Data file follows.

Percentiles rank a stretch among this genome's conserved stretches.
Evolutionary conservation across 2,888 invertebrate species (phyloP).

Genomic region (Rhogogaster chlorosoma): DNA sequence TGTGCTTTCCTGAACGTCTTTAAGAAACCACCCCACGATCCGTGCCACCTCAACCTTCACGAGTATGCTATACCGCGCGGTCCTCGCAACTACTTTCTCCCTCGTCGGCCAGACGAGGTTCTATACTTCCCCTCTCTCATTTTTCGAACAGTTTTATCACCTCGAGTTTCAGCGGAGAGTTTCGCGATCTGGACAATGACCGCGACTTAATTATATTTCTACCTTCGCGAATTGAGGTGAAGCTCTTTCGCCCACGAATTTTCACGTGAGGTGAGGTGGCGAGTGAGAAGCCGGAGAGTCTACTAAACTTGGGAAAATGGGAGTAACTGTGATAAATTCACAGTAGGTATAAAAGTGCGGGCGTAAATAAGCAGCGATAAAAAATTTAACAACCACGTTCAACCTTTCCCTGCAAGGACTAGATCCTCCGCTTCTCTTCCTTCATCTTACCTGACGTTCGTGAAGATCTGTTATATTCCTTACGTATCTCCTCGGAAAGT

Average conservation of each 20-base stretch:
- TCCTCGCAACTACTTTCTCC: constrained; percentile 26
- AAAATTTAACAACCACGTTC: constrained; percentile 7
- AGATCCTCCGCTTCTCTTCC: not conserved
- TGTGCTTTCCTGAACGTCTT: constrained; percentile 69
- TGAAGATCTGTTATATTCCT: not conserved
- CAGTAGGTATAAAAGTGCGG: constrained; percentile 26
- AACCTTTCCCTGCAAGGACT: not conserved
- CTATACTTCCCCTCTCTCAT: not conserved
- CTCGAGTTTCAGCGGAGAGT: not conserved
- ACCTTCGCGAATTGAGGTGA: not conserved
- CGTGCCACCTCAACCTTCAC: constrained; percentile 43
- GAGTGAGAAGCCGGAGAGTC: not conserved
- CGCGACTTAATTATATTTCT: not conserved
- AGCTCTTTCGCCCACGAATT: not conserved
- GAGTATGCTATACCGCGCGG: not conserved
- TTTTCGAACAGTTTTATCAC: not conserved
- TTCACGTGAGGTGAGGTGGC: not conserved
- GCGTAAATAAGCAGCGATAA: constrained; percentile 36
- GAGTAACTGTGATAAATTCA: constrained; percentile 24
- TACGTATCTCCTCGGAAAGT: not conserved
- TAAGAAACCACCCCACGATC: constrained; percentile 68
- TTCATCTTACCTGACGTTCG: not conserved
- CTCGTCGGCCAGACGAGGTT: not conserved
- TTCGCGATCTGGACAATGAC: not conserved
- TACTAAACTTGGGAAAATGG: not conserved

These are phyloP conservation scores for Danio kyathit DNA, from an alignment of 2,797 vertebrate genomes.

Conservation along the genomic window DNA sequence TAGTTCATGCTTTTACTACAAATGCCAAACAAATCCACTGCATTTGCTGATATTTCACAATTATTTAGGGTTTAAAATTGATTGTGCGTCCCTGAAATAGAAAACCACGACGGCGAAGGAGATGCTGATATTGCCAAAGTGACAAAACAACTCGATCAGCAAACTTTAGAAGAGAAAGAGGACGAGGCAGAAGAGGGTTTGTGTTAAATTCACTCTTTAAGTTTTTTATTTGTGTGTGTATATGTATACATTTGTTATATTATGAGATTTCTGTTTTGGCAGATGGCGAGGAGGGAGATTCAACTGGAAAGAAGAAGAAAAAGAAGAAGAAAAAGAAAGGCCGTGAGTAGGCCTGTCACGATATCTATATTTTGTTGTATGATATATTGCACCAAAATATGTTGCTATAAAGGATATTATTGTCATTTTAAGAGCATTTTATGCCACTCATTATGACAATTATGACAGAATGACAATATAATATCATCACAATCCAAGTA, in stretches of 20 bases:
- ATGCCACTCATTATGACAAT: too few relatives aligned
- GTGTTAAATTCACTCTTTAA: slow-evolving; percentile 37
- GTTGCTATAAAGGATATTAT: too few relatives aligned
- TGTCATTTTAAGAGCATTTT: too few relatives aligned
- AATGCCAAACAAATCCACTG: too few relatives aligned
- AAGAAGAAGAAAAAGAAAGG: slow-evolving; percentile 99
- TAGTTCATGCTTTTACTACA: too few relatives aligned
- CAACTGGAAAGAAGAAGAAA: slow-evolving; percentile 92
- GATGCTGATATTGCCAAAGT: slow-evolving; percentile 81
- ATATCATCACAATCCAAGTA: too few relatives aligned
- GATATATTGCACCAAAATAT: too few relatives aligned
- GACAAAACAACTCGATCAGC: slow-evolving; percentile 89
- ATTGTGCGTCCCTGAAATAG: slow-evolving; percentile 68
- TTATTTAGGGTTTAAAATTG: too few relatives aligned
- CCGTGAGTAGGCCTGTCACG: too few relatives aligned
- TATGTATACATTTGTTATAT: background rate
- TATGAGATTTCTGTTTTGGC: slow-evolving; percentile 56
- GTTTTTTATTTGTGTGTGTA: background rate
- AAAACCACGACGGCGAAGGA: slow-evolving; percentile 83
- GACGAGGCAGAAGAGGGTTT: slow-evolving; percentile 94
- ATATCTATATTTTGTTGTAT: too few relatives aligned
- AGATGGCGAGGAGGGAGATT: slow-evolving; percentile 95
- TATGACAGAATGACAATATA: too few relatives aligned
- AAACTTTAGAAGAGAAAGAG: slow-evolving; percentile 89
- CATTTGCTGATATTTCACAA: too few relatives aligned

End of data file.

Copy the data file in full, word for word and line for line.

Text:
Percentiles rank a stretch among this genome's conserved stretches.
Evolutionary conservation across 2,888 invertebrate species (phyloP).

Genomic region (Rhogogaster chlorosoma): DNA sequence TGTGCTTTCCTGAACGTCTTTAAGAAACCACCCCACGATCCGTGCCACCTCAACCTTCACGAGTATGCTATACCGCGCGGTCCTCGCAACTACTTTCTCCCTCGTCGGCCAGACGAGGTTCTATACTTCCCCTCTCTCATTTTTCGAACAGTTTTATCACCTCGAGTTTCAGCGGAGAGTTTCGCGATCTGGACAATGACCGCGACTTAATTATATTTCTACCTTCGCGAATTGAGGTGAAGCTCTTTCGCCCACGAATTTTCACGTGAGGTGAGGTGGCGAGTGAGAAGCCGGAGAGTCTACTAAACTTGGGAAAATGGGAGTAACTGTGATAAATTCACAGTAGGTATAAAAGTGCGGGCGTAAATAAGCAGCGATAAAAAATTTAACAACCACGTTCAACCTTTCCCTGCAAGGACTAGATCCTCCGCTTCTCTTCCTTCATCTTACCTGACGTTCGTGAAGATCTGTTATATTCCTTACGTATCTCCTCGGAAAGT

Average conservation of each 20-base stretch:
- TCCTCGCAACTACTTTCTCC: constrained; percentile 26
- AAAATTTAACAACCACGTTC: constrained; percentile 7
- AGATCCTCCGCTTCTCTTCC: not conserved
- TGTGCTTTCCTGAACGTCTT: constrained; percentile 69
- TGAAGATCTGTTATATTCCT: not conserved
- CAGTAGGTATAAAAGTGCGG: constrained; percentile 26
- AACCTTTCCCTGCAAGGACT: not conserved
- CTATACTTCCCCTCTCTCAT: not conserved
- CTCGAGTTTCAGCGGAGAGT: not conserved
- ACCTTCGCGAATTGAGGTGA: not conserved
- CGTGCCACCTCAACCTTCAC: constrained; percentile 43
- GAGTGAGAAGCCGGAGAGTC: not conserved
- CGCGACTTAATTATATTTCT: not conserved
- AGCTCTTTCGCCCACGAATT: not conserved
- GAGTATGCTATACCGCGCGG: not conserved
- TTTTCGAACAGTTTTATCAC: not conserved
- TTCACGTGAGGTGAGGTGGC: not conserved
- GCGTAAATAAGCAGCGATAA: constrained; percentile 36
- GAGTAACTGTGATAAATTCA: constrained; percentile 24
- TACGTATCTCCTCGGAAAGT: not conserved
- TAAGAAACCACCCCACGATC: constrained; percentile 68
- TTCATCTTACCTGACGTTCG: not conserved
- CTCGTCGGCCAGACGAGGTT: not conserved
- TTCGCGATCTGGACAATGAC: not conserved
- TACTAAACTTGGGAAAATGG: not conserved

These are phyloP conservation scores for Danio kyathit DNA, from an alignment of 2,797 vertebrate genomes.

Conservation along the genomic window DNA sequence TAGTTCATGCTTTTACTACAAATGCCAAACAAATCCACTGCATTTGCTGATATTTCACAATTATTTAGGGTTTAAAATTGATTGTGCGTCCCTGAAATAGAAAACCACGACGGCGAAGGAGATGCTGATATTGCCAAAGTGACAAAACAACTCGATCAGCAAACTTTAGAAGAGAAAGAGGACGAGGCAGAAGAGGGTTTGTGTTAAATTCACTCTTTAAGTTTTTTATTTGTGTGTGTATATGTATACATTTGTTATATTATGAGATTTCTGTTTTGGCAGATGGCGAGGAGGGAGATTCAACTGGAAAGAAGAAGAAAAAGAAGAAGAAAAAGAAAGGCCGTGAGTAGGCCTGTCACGATATCTATATTTTGTTGTATGATATATTGCACCAAAATATGTTGCTATAAAGGATATTATTGTCATTTTAAGAGCATTTTATGCCACTCATTATGACAATTATGACAGAATGACAATATAATATCATCACAATCCAAGTA, in stretches of 20 bases:
- ATGCCACTCATTATGACAAT: too few relatives aligned
- GTGTTAAATTCACTCTTTAA: slow-evolving; percentile 37
- GTTGCTATAAAGGATATTAT: too few relatives aligned
- TGTCATTTTAAGAGCATTTT: too few relatives aligned
- AATGCCAAACAAATCCACTG: too few relatives aligned
- AAGAAGAAGAAAAAGAAAGG: slow-evolving; percentile 99
- TAGTTCATGCTTTTACTACA: too few relatives aligned
- CAACTGGAAAGAAGAAGAAA: slow-evolving; percentile 92
- GATGCTGATATTGCCAAAGT: slow-evolving; percentile 81
- ATATCATCACAATCCAAGTA: too few relatives aligned
- GATATATTGCACCAAAATAT: too few relatives aligned
- GACAAAACAACTCGATCAGC: slow-evolving; percentile 89
- ATTGTGCGTCCCTGAAATAG: slow-evolving; percentile 68
- TTATTTAGGGTTTAAAATTG: too few relatives aligned
- CCGTGAGTAGGCCTGTCACG: too few relatives aligned
- TATGTATACATTTGTTATAT: background rate
- TATGAGATTTCTGTTTTGGC: slow-evolving; percentile 56
- GTTTTTTATTTGTGTGTGTA: background rate
- AAAACCACGACGGCGAAGGA: slow-evolving; percentile 83
- GACGAGGCAGAAGAGGGTTT: slow-evolving; percentile 94
- ATATCTATATTTTGTTGTAT: too few relatives aligned
- AGATGGCGAGGAGGGAGATT: slow-evolving; percentile 95
- TATGACAGAATGACAATATA: too few relatives aligned
- AAACTTTAGAAGAGAAAGAG: slow-evolving; percentile 89
- CATTTGCTGATATTTCACAA: too few relatives aligned